Body in Big 11 Lake identified as KCK resident

The body found at Big 11 Lake last week was identified as William Boyd Sr., also known by his nickname, “Bucky,” according to a Wyandotte County Sheriff’s Office spokesman.

Boyd’s remains were found on the afternoon of Aug. 11 at Big 11 Lake, 11th and State Avenue, after a search by sheriff’s deputies and firefighters, who brought in boats. A resident had requested the search, according to authorities.

Boyd, 61, went missing the previous week from his apartment in downtown Kansas City, Kansas.

Foul play is not suspected, and the case remains under investigation by the Sheriff’s Department, Capt. David Thaxton, the spokesman, stated.


Column: Editor wants to connect with community

Opinion column

by Murrel Bland

Colleen McCain Nelson said she came back to the Midwest because she missed the connection with the community.

Nelson, who recently was named a vice president and the editorial page editor for The Kansas City Star, spoke at the monthly luncheon meeting of the Congressional Forum last Friday, Aug. 18, at Children’s Mercy Park in Kansas City, Kansas.

About 50 persons, mostly members of the Kansas City, Kansas, Area Chamber of Commerce, attended.

Nelson comes from Washington, D.C., where she covered The White House and presidential politics for The Wall Street Journal. She also worked for the Ft. Worth Star-Telegram, The Wichita Eagle and The Dallas Morning News where she won a Pulitzer Prize for editorials. The award praised the editorials for “depicting the stark social and economic disparity between the city’s better-off northern half and distressed southern half.” Nelson grew up in Salina, Kan.

Nelson explained that The Star’s editorial writing staff, which deals with informed opinion, is independent of its news coverage staff. She said that she was pleased that she was able to choose an excellent staff including Dave Helling, Steve Kraske, Mary Sanchez and Derek Donovan, who were existing columnists at The Star, and a newcomer, Melinda Henneberger, who was with The New York Times, The Dallas Morning News and USA Today.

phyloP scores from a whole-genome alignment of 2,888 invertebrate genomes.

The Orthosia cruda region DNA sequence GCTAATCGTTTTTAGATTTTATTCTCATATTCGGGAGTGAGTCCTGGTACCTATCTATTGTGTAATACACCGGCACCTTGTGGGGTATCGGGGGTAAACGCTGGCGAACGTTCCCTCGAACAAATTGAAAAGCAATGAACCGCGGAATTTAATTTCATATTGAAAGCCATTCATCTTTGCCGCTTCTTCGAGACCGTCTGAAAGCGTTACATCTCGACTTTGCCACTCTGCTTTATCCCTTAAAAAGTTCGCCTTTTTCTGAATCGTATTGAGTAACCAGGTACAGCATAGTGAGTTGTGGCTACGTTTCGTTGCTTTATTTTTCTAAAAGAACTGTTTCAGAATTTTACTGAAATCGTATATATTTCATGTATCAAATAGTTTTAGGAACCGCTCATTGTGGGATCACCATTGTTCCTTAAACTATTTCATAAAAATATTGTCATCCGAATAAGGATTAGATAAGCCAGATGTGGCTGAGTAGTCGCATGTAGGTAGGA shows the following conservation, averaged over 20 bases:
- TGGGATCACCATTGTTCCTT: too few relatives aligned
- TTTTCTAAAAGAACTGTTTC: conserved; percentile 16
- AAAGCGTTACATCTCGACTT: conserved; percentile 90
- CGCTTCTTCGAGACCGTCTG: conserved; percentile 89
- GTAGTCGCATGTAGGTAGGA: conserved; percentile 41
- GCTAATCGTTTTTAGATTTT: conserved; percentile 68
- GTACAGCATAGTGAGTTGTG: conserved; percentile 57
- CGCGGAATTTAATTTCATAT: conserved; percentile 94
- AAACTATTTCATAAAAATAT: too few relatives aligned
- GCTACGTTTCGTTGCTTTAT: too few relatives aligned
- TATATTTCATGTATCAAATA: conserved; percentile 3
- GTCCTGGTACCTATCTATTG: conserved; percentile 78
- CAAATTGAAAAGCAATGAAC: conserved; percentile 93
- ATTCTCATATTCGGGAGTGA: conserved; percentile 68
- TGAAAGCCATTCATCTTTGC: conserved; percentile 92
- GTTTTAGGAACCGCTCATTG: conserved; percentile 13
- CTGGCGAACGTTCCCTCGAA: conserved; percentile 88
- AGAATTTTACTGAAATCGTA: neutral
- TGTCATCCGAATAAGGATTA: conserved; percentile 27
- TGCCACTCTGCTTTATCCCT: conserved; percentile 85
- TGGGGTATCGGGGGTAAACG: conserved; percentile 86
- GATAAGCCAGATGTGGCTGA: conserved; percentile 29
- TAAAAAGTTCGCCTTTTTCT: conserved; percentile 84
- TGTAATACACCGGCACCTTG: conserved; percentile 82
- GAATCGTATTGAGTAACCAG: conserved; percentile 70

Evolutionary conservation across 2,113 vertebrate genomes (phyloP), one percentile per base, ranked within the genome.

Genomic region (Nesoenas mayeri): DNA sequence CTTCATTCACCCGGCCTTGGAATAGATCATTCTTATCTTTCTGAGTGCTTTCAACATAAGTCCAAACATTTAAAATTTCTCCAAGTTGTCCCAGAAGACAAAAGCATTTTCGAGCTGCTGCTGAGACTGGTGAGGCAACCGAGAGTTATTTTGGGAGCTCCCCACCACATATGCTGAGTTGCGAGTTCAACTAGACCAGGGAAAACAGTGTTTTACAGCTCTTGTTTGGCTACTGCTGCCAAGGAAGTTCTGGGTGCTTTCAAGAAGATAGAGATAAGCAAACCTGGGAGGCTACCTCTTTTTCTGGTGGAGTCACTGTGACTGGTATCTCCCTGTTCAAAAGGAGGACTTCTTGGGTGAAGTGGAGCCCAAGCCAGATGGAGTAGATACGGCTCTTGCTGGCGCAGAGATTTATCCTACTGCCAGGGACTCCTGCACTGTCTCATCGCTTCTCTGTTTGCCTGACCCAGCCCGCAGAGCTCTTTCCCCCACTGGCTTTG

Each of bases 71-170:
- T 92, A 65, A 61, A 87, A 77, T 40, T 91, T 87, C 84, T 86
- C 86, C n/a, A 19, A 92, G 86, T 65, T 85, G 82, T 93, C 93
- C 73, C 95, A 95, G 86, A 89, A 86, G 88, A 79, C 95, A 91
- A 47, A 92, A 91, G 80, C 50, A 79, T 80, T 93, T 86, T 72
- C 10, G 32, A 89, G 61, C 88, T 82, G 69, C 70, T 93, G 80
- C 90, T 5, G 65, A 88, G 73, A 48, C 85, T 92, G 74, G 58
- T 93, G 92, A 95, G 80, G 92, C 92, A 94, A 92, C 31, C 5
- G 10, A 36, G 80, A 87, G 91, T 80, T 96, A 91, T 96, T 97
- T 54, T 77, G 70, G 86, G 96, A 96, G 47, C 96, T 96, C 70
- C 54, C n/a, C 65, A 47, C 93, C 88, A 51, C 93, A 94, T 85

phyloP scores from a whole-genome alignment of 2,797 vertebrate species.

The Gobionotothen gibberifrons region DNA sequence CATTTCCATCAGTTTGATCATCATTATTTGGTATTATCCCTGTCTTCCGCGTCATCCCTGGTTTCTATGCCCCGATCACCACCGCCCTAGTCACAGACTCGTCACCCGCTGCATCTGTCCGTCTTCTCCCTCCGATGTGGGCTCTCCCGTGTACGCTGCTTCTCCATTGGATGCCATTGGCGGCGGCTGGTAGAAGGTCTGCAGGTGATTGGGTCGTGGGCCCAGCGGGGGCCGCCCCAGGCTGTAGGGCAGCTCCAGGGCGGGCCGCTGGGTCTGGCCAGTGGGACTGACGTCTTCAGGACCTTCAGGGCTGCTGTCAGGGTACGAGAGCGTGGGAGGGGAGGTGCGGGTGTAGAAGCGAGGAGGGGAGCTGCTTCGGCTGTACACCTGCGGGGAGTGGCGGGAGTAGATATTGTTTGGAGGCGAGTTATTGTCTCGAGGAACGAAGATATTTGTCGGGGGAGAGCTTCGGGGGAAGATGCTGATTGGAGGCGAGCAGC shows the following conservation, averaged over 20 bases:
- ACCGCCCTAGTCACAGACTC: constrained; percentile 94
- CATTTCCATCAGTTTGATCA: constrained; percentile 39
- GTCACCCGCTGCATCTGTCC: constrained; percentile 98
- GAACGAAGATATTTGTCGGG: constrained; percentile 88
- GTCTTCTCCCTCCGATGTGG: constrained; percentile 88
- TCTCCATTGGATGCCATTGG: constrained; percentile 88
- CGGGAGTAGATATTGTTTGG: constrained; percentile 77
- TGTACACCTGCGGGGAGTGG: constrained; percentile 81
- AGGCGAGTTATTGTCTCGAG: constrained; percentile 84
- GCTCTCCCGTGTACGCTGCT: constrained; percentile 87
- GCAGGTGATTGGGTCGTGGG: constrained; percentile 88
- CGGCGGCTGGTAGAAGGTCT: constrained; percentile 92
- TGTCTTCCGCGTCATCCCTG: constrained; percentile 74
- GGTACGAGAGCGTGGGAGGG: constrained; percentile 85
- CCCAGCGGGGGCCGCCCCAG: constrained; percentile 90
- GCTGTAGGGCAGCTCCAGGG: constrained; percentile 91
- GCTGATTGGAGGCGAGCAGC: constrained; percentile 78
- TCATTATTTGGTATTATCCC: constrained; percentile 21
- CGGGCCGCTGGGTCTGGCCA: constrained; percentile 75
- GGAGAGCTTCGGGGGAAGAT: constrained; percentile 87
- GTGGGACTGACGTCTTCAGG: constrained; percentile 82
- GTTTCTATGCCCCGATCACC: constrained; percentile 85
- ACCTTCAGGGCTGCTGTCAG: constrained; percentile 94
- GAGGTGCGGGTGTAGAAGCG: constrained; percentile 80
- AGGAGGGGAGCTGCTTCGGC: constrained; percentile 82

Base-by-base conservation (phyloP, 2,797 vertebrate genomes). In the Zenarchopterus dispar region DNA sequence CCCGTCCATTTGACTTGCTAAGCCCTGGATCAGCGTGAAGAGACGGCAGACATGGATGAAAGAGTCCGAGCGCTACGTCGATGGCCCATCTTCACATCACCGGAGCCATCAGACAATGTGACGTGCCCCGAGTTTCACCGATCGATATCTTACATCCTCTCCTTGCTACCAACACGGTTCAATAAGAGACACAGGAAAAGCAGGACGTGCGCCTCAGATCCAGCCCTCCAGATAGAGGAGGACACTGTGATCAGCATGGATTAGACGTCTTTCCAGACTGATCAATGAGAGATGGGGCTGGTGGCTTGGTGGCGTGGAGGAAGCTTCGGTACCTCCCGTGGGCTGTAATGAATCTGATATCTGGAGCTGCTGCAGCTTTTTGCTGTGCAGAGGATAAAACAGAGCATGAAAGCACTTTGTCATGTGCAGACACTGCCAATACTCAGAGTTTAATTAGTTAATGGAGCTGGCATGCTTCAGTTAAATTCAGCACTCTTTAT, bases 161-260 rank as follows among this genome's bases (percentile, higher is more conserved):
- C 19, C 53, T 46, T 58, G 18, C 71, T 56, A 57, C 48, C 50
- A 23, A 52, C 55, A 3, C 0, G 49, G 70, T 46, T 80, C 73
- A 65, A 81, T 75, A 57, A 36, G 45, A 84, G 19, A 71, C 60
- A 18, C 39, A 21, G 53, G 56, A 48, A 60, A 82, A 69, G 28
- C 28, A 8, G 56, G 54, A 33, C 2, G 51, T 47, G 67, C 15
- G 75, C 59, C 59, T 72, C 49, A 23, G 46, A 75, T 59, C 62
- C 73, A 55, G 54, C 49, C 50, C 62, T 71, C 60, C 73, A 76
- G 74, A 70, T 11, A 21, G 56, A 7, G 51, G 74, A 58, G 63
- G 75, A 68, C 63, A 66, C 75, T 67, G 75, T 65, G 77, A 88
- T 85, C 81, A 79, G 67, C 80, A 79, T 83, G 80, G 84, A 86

Nelson said she appreciated being asked to talk to the Congressional Forum. One of her goals is to reach out to the community to get a better understanding about local issues. She said she has had conversations with Kansas City, Kansas, Mayor Mark Holland about the need to eliminate blight.

One member of the audience complained that The Star has fewer and fewer pages with little or no coverage about Wyandotte County. Nelson blamed the rise of the internet that is taking away advertising dollars from traditional print newspapers. She said that although The Star has an electronic edition, most of its revenue comes from print.

A couple of other audience members challenged Nelson about the “town hall” meeting The Star’s editorial staff writers will sponsor for U.S. Rep. Kevin Yoder Aug. 22. Rep. Yoder has held several telephone conference calls to reach voters during his tenure in Congress. The complaint was that this meeting, promoted by a four-color ad in The Star and on its website, showed favoritism to Rep. Yoder. Nelson justified the effort as a way to connect an elected representative with the community.

Things certainly have changed at The Star since the days some 50 years ago when I worked there. In the mid-1960s, more than 1,500 employees worked at the headquarters building at 1729 Grand Ave., in Kansas City, Mo. The newspaper had multiple editions in the morning and afternoon. The Kansas City, Kansas, office had more than 20 employees at 827 Minnesota Ave. (now a printing company). Today there is one edition a day and only an estimated 250 employees work at the newspaper’s headquarters.

One of the things I do for Business West is visit local units of government in Wyandotte County, urging elected officials to hold the line on property taxes. (I have yet to meet anyone who believes he or she is not paying enough in property taxes.) These local units of government have budgets that total more than $1 billion.

In attending these meetings during the past few weeks, I saw a reporter from The Star only once. That was at a meeting of the Board of Trustees of Kansas City Kansas Community College. The reporter was there only to report about the controversy concerning the placing of Doris Givens, the president of the college, on administrative leave.

I read in The Kansas City Business Journal that The Star is considering the sale of its buildings, including its historical headquarters location. The estimated value of these buildings is $40 million. The plan would be to move news, advertising and editorial offices to its press building near Grand Avenue and Truman Road, according to The Business Journal.

The Star is owned by The McClatchy Company which has struggled financially for the past several years. Its stock closed last Friday at $6.17 a share. That is an improvement, however. The last time I checked on its stock several months ago, it was worth about $1 a share.